“With her golden locks bundled into a loose ponytail, everything about Miss Upton is full and perky—including her beguiling personality,” begins Alexa Chung’s British Vogue cover story on Kate Upton, in a statement that does not bode well for the quality of the rest of the piece.
Included in this impressively dull read are some perky quotes from co-star Cameron Diaz (“Oh, 1,000 per cent she’s a girl’s girl”) and a paragraph dedicated to Upton’s Instagram page (her bio line is lyrics from a One Republic song). But there is always a takeaway, even in such dire circumstances, and here, Upton reveals having been angry with Terry Richardson for releasing the now-famous “Cat Daddy” video that fast-tracked her modeling career.
Did she stand up to Richardson when she discovered it had gone viral? “Yes, I did. I was like, ‘That was disrespectful, you could have told me!’” She couldn’t stay angry: the video helped to secure Upton’s global fame. “Now, obviously, it’s fine,” she says. I ask Richardson whether he feels somewhat responsible for Upton’s rise to fame. “No,” he demurs, “Kate was born a star.”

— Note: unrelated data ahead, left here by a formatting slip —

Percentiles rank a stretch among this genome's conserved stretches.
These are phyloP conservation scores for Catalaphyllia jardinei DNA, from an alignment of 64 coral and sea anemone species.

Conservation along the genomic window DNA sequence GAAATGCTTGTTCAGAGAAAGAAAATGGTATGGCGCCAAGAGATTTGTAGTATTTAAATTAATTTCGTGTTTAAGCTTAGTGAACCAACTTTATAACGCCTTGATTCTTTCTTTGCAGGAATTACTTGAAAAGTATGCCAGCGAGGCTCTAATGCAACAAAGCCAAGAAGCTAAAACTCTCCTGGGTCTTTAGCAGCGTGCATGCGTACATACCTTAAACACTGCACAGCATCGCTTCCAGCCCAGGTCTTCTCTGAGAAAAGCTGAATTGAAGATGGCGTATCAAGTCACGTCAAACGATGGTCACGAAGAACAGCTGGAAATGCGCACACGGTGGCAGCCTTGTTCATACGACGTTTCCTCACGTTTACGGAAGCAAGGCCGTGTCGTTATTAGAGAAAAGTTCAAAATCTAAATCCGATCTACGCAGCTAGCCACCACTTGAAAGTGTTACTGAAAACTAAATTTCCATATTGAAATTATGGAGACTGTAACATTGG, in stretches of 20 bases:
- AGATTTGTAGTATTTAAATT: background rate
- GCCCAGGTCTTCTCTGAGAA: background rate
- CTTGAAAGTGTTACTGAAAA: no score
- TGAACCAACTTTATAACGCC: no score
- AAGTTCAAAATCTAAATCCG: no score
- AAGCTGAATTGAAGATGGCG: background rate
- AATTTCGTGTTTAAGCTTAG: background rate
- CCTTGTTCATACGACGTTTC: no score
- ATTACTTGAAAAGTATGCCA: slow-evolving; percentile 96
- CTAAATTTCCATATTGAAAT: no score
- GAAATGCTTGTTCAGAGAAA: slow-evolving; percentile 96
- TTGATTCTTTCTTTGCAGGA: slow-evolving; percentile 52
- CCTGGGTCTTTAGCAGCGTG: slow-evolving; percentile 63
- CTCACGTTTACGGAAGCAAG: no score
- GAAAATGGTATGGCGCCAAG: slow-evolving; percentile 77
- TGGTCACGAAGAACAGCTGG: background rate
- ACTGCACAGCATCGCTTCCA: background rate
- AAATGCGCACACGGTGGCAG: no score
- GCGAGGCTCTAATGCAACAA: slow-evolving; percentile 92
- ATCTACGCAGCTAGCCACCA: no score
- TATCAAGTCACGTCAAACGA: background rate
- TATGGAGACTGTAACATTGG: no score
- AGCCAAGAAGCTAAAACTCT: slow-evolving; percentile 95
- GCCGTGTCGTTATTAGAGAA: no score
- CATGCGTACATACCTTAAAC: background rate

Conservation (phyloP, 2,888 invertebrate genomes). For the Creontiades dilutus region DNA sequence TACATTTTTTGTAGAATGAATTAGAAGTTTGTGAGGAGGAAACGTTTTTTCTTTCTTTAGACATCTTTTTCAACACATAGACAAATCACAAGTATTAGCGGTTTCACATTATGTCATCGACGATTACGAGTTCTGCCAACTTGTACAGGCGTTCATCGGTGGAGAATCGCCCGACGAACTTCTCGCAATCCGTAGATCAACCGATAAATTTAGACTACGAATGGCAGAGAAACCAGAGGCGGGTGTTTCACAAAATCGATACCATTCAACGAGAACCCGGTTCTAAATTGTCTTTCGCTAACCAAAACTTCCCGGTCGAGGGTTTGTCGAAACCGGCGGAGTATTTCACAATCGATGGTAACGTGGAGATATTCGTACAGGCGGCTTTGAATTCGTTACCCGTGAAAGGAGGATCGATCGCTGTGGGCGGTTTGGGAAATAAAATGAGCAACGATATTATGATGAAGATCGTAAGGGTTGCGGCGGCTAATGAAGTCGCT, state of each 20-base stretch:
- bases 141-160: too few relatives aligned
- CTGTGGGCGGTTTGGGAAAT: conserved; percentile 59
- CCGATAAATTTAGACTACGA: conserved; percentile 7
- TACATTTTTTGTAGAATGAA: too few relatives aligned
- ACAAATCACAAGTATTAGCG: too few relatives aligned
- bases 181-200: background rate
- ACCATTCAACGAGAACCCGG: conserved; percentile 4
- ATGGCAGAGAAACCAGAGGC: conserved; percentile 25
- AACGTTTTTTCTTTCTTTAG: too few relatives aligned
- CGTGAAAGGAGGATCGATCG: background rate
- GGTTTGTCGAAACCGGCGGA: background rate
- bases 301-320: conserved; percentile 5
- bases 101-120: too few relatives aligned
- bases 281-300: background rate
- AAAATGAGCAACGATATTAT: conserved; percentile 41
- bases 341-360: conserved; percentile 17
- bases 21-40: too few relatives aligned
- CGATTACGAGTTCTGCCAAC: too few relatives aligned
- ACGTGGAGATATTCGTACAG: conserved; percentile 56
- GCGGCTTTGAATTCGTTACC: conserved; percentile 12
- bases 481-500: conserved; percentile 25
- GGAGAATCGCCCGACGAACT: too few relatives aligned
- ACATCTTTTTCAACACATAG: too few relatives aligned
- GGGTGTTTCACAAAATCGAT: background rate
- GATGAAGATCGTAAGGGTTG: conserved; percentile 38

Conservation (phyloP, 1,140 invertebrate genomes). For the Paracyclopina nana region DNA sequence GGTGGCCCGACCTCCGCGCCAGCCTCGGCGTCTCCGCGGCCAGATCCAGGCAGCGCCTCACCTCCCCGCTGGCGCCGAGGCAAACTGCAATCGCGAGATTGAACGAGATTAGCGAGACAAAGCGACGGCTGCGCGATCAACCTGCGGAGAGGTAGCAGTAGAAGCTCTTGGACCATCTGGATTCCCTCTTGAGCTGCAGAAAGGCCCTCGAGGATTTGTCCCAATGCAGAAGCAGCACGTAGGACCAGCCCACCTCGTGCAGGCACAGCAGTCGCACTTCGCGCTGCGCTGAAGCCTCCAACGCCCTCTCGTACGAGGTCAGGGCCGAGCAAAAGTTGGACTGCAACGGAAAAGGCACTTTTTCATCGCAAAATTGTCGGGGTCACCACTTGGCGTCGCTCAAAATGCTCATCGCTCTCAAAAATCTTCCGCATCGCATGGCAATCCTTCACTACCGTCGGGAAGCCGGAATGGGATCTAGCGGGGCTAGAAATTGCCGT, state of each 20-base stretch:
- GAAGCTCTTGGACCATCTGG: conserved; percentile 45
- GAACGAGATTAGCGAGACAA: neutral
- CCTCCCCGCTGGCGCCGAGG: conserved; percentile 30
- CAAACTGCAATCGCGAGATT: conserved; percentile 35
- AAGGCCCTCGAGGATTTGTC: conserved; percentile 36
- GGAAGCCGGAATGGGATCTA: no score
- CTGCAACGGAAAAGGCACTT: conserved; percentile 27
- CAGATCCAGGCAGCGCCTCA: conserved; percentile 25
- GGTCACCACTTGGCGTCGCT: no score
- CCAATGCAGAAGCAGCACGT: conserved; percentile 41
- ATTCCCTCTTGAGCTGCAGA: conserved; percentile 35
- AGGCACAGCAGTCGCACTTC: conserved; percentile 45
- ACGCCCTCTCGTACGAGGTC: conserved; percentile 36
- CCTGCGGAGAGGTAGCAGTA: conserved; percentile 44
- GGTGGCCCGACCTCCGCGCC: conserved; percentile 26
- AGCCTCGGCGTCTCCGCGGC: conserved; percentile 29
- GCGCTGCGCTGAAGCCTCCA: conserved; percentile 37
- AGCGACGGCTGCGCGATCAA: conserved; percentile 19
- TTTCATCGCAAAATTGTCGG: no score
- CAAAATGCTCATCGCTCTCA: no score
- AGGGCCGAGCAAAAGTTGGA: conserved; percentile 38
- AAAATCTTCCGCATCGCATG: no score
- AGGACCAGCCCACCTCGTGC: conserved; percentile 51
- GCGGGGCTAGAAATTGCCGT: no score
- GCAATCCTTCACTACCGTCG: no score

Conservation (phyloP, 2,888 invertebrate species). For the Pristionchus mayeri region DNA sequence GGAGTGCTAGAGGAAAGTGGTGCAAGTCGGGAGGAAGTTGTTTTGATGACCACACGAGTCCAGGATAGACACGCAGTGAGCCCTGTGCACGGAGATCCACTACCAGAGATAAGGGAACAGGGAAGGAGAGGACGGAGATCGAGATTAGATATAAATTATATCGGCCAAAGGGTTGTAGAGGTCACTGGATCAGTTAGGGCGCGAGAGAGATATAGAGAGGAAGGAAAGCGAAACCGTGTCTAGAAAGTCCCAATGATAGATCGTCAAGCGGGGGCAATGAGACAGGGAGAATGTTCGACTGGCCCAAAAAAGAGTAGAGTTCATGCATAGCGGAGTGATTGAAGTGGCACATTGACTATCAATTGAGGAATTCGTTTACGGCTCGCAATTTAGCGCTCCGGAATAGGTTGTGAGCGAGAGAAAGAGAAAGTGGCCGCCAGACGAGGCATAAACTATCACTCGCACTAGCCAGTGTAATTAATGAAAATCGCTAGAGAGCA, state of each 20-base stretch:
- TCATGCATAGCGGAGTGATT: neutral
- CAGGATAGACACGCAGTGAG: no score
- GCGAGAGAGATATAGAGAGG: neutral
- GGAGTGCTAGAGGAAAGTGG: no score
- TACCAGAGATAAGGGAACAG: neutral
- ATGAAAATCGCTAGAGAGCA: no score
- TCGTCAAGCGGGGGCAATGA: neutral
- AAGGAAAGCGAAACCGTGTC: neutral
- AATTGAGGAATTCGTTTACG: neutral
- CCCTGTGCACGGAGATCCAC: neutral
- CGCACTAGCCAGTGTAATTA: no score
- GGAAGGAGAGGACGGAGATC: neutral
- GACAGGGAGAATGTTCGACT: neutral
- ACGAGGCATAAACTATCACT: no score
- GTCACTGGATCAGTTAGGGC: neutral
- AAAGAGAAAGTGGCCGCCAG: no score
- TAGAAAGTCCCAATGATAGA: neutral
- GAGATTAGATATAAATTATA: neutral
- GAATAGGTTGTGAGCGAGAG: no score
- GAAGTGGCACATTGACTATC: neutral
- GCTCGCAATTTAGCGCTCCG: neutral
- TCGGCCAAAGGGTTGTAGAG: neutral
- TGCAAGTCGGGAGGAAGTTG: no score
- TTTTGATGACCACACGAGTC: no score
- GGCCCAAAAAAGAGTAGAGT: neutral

Chung makes no reference to the considerable creep-factor Richardson lent to this particular situation. But beyond this single example, Upton has made several references over the years to situations that effectively crushed her sense of agency—like many celebrities, she seems to have been pulled into this life by forces largely out of her control.
“I think it was kind of how everything was placed at once, in a weird way,” she says vaguely, when asked to pinpoint the exact moment she became a megastar. “I had Sports Illustrated and that next year I worked with Vogue and it was really just the placement of things. One year I had a lot of male followers, and the next, women followers and fans. I didn’t have a say in it - that was just how it went.”
That was just how it went. But Upton, who is only 22 and whose original career goal was to land the cover of Sports Illustrated, displays a sense of naiveté about the fickle high-fashion universe she now inhabits: “Once you’re in the fashion crowd, it’s almost like a family,” she says. “They’re so loyal and so supportive, and I talk to most of those people on a daily basis.”
Key phrase here? “Once you’re in.”
Image via Mario Testino/Vogue UK